Soccer Facilities: Soccer = Big Business
30 Jun, 2009By: Mary Helen Sprecher
It's easy to say that Brandi Chastain kicked the door down in 1999 and brought soccer back to popularity in America, but in reality, the U.S. women's team winning the World Cup was only part of the equation. The country was primed and ready for a sport that encouraged youth to get active, didn't require expensive equipment, and had relatively easy-to-follow rules.
Whatever the reason, the sport has exploded in popularity. Particularly on the youth level, where children are moving up through recreation leagues and into high school play, soccer participation continues to increase. According to the Sports Participation Figures Survey compiled by the National Federation of State High School Associations, soccer is the fourth most popular high school sport, with a combined total of over 715,000 boys and girls playing in the 2006-2007 academic year. (Approximately another 500 are involved in adapted soccer, which allows play by mobility-impaired students, such as those using walkers or wheelchairs.)
And players are still enrolling. According to the U.S. Youth Soccer Association, there were just over 103,000 children ages 5-19 registered in USYS programs in 1974. By 1980, that figure had jumped to more than 810,000. By 1985, it went over one million. In 2007, a total of 3,123,698 children participated, and the numbers are still rising, according to Todd Roby, director of communications at USYS.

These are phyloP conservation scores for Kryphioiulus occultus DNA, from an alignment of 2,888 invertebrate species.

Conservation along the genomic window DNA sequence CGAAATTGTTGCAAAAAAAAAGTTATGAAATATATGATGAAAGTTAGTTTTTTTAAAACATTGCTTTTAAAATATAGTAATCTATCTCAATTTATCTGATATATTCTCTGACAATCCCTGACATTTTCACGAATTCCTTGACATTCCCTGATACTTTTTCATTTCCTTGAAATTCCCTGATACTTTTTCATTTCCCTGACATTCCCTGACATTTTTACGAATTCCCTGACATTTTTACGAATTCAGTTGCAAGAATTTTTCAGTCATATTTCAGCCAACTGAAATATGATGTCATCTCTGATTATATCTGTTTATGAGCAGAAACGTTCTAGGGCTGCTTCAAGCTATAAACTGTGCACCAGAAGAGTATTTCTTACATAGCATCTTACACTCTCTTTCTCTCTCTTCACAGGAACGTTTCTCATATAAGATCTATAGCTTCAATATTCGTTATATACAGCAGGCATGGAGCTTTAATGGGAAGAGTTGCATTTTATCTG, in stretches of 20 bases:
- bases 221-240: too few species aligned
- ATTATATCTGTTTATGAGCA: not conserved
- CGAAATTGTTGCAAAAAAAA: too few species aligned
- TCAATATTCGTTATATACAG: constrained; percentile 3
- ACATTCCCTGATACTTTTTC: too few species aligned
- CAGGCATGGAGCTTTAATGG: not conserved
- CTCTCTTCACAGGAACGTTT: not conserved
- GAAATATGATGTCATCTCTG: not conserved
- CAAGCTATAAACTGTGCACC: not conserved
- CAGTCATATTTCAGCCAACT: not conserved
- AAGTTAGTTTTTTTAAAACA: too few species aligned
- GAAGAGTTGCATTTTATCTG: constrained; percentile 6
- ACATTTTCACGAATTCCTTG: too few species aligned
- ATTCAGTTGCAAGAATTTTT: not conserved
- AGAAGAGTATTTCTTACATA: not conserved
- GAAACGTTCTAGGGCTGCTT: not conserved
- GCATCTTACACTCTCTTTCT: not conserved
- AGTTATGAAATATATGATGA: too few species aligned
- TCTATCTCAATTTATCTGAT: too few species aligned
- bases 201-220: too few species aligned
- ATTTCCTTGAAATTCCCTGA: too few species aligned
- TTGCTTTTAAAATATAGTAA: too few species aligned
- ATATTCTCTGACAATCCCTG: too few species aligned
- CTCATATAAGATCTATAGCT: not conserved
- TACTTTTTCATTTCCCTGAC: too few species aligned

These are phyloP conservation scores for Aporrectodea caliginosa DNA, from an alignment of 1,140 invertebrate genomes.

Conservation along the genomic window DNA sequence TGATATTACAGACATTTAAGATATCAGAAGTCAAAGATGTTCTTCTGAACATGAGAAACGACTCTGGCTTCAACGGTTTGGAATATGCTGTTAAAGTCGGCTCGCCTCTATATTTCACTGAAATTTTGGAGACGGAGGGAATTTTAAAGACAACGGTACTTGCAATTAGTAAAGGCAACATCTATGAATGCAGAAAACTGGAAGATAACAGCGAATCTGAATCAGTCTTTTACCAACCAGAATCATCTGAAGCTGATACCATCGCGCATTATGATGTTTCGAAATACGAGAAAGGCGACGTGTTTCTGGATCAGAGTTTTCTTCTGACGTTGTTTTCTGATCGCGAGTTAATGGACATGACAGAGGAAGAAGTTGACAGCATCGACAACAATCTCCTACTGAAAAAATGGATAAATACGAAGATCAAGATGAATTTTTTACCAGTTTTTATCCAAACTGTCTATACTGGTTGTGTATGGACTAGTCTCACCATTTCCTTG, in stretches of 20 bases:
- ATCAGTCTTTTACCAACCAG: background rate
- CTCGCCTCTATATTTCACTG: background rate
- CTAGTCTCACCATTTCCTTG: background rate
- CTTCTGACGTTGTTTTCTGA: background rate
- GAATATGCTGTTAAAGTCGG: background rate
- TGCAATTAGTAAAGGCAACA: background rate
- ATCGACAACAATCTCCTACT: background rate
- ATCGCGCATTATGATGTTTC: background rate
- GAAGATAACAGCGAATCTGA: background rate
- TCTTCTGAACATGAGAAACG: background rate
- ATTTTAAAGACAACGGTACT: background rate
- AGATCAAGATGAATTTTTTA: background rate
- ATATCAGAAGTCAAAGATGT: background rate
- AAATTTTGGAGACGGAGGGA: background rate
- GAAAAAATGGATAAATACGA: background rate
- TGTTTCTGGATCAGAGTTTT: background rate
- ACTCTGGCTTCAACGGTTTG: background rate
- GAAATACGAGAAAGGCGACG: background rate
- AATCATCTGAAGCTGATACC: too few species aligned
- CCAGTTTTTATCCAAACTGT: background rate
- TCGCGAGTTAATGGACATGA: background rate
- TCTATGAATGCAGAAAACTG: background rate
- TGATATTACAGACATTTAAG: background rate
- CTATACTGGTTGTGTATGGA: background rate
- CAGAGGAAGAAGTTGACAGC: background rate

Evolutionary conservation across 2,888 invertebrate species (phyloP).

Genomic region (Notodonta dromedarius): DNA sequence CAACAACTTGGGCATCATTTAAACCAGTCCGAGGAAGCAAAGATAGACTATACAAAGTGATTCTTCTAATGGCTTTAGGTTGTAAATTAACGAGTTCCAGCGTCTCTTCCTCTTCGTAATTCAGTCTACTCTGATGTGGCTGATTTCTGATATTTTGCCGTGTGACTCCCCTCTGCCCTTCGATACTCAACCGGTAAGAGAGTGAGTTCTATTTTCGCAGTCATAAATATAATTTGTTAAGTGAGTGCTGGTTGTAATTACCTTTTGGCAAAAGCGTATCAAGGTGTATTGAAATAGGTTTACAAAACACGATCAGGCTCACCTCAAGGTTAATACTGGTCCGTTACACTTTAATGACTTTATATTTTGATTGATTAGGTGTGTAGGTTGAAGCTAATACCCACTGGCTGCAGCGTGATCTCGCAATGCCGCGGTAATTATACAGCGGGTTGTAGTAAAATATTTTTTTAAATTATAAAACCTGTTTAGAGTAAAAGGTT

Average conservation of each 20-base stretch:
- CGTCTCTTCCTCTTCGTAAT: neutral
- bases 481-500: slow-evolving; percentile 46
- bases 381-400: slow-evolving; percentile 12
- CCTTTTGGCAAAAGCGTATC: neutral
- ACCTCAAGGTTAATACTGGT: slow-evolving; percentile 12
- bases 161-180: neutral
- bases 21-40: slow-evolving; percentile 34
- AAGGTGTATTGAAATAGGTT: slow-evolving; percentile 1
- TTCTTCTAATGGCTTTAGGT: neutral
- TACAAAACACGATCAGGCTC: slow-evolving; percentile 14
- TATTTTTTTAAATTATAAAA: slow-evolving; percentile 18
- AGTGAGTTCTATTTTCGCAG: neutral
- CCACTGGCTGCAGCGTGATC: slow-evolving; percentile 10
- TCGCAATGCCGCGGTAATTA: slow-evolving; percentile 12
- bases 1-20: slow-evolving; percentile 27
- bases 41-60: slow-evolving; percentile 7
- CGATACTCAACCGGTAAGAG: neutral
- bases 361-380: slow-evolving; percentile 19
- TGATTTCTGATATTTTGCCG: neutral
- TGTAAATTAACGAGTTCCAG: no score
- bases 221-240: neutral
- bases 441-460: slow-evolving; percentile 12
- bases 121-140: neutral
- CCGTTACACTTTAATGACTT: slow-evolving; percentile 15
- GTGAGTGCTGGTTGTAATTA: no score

But whether it involves world class athletes, pee-wee players on local recreation councils or high school students hoping for athletic scholarships to college, soccer is big business. If you're in charge of choosing the site for an important tournament or event, you are aware of that. So how do you select the right soccer facility? Start from the ground up.
Your Chosen Field
Soccer is played on a field, known as a pitch, the size of which depends upon the age and skill level of the participants. Different governing bodies (the organizations setting forth the rules and regulations for that particular level of the sport) have varying requirements. The standards of international soccer governing body FIFA, (or Fédération Internationale de Football Association, which is French for International Federation of Association Football) differ from the standards for collegiate, high school or youth play. (A list of governing bodies is adjacent to this article).
Even within the standards of a governing body, field sizes can vary. For example, a high school field may be 55 yards to 80 yards wide, and 100 yards to 120 yards long. The National Collegiate Athletic Association, or NCAA, states that for college fields, "the width shall not be more than 80 yards (73.15 meters) nor less than 65 yards (59.44 meters) and the length shall not be more than 120 yards (109.73 meters) nor less than 110 yards (100.58 meters); however, fields of less than minimal dimensions may be used by prior written mutual consent of the competing institutions. The optimum size is 75 yards (68.58 meters) by 120 yards (109.73 meters). New facilities shall be a minimum of 70 yards (64.01 meters) in width by 115 yards (105.15 meters) in length."
FIFA's rules, meanwhile, state that fields must be a minimum length of 90 meters (100 yards) and a maximum of 120 meters (130 yards). The width must be a minimum of 45 meters (50 yards) and a maximum of 90 meters (100 yards). For international matches, FIFA specifies a length of minimum 100 meters (110 yards) and maximum 110 meters (120 yards), with a width of minimum 64 meters (70 yards) and maximum 75 meters (80 yards).